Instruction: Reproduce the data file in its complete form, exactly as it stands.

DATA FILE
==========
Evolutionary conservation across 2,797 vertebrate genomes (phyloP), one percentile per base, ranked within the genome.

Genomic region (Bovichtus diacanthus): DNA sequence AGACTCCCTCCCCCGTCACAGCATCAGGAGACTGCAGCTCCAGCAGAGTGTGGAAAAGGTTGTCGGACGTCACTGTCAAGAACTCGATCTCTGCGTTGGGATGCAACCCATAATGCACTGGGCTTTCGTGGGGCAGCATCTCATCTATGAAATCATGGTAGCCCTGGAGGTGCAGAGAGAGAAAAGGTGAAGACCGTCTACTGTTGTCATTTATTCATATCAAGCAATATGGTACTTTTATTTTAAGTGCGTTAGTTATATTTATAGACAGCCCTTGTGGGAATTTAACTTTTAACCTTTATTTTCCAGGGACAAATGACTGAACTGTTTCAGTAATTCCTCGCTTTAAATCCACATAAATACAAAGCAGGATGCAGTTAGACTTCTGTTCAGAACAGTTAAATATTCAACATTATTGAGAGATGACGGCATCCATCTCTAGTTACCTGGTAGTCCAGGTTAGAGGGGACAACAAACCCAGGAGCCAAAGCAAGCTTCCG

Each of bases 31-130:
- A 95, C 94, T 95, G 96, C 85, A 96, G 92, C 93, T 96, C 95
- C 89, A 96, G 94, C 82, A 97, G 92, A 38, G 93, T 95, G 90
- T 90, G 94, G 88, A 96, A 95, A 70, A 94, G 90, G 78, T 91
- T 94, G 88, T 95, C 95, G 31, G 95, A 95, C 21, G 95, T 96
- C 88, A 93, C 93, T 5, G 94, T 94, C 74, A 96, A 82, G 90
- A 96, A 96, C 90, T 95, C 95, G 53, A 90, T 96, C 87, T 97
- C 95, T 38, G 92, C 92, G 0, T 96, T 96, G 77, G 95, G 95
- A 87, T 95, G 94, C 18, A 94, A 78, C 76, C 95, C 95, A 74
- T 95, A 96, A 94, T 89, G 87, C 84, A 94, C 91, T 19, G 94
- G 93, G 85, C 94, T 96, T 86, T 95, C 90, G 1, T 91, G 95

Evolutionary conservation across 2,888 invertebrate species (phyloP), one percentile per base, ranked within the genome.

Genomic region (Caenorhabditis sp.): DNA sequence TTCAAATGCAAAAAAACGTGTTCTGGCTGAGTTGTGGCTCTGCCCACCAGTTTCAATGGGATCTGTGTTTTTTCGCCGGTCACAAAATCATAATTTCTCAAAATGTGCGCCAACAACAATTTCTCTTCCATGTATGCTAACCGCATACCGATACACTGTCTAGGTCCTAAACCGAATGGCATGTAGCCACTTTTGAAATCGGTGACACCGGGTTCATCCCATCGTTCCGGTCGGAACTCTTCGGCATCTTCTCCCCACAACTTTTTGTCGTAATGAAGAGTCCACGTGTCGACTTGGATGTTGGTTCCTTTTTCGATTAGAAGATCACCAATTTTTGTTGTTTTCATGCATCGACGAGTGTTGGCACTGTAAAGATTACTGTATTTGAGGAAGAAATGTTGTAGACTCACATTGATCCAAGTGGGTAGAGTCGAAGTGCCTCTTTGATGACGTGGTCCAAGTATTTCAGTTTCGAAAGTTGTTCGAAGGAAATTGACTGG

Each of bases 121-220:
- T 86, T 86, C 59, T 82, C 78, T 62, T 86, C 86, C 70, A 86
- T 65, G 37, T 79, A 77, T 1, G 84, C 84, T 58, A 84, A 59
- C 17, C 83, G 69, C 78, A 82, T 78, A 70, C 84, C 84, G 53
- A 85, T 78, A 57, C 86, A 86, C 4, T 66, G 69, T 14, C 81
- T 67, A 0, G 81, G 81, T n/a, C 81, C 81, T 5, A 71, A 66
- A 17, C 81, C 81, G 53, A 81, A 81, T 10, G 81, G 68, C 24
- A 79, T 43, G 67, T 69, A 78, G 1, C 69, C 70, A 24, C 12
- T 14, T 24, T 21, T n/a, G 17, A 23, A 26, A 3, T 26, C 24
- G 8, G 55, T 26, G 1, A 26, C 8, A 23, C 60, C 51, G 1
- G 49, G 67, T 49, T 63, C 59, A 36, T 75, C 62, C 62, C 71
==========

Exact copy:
Evolutionary conservation across 2,797 vertebrate genomes (phyloP), one percentile per base, ranked within the genome.

Genomic region (Bovichtus diacanthus): DNA sequence AGACTCCCTCCCCCGTCACAGCATCAGGAGACTGCAGCTCCAGCAGAGTGTGGAAAAGGTTGTCGGACGTCACTGTCAAGAACTCGATCTCTGCGTTGGGATGCAACCCATAATGCACTGGGCTTTCGTGGGGCAGCATCTCATCTATGAAATCATGGTAGCCCTGGAGGTGCAGAGAGAGAAAAGGTGAAGACCGTCTACTGTTGTCATTTATTCATATCAAGCAATATGGTACTTTTATTTTAAGTGCGTTAGTTATATTTATAGACAGCCCTTGTGGGAATTTAACTTTTAACCTTTATTTTCCAGGGACAAATGACTGAACTGTTTCAGTAATTCCTCGCTTTAAATCCACATAAATACAAAGCAGGATGCAGTTAGACTTCTGTTCAGAACAGTTAAATATTCAACATTATTGAGAGATGACGGCATCCATCTCTAGTTACCTGGTAGTCCAGGTTAGAGGGGACAACAAACCCAGGAGCCAAAGCAAGCTTCCG

Each of bases 31-130:
- A 95, C 94, T 95, G 96, C 85, A 96, G 92, C 93, T 96, C 95
- C 89, A 96, G 94, C 82, A 97, G 92, A 38, G 93, T 95, G 90
- T 90, G 94, G 88, A 96, A 95, A 70, A 94, G 90, G 78, T 91
- T 94, G 88, T 95, C 95, G 31, G 95, A 95, C 21, G 95, T 96
- C 88, A 93, C 93, T 5, G 94, T 94, C 74, A 96, A 82, G 90
- A 96, A 96, C 90, T 95, C 95, G 53, A 90, T 96, C 87, T 97
- C 95, T 38, G 92, C 92, G 0, T 96, T 96, G 77, G 95, G 95
- A 87, T 95, G 94, C 18, A 94, A 78, C 76, C 95, C 95, A 74
- T 95, A 96, A 94, T 89, G 87, C 84, A 94, C 91, T 19, G 94
- G 93, G 85, C 94, T 96, T 86, T 95, C 90, G 1, T 91, G 95

Evolutionary conservation across 2,888 invertebrate species (phyloP), one percentile per base, ranked within the genome.

Genomic region (Caenorhabditis sp.): DNA sequence TTCAAATGCAAAAAAACGTGTTCTGGCTGAGTTGTGGCTCTGCCCACCAGTTTCAATGGGATCTGTGTTTTTTCGCCGGTCACAAAATCATAATTTCTCAAAATGTGCGCCAACAACAATTTCTCTTCCATGTATGCTAACCGCATACCGATACACTGTCTAGGTCCTAAACCGAATGGCATGTAGCCACTTTTGAAATCGGTGACACCGGGTTCATCCCATCGTTCCGGTCGGAACTCTTCGGCATCTTCTCCCCACAACTTTTTGTCGTAATGAAGAGTCCACGTGTCGACTTGGATGTTGGTTCCTTTTTCGATTAGAAGATCACCAATTTTTGTTGTTTTCATGCATCGACGAGTGTTGGCACTGTAAAGATTACTGTATTTGAGGAAGAAATGTTGTAGACTCACATTGATCCAAGTGGGTAGAGTCGAAGTGCCTCTTTGATGACGTGGTCCAAGTATTTCAGTTTCGAAAGTTGTTCGAAGGAAATTGACTGG

Each of bases 121-220:
- T 86, T 86, C 59, T 82, C 78, T 62, T 86, C 86, C 70, A 86
- T 65, G 37, T 79, A 77, T 1, G 84, C 84, T 58, A 84, A 59
- C 17, C 83, G 69, C 78, A 82, T 78, A 70, C 84, C 84, G 53
- A 85, T 78, A 57, C 86, A 86, C 4, T 66, G 69, T 14, C 81
- T 67, A 0, G 81, G 81, T n/a, C 81, C 81, T 5, A 71, A 66
- A 17, C 81, C 81, G 53, A 81, A 81, T 10, G 81, G 68, C 24
- A 79, T 43, G 67, T 69, A 78, G 1, C 69, C 70, A 24, C 12
- T 14, T 24, T 21, T n/a, G 17, A 23, A 26, A 3, T 26, C 24
- G 8, G 55, T 26, G 1, A 26, C 8, A 23, C 60, C 51, G 1
- G 49, G 67, T 49, T 63, C 59, A 36, T 75, C 62, C 62, C 71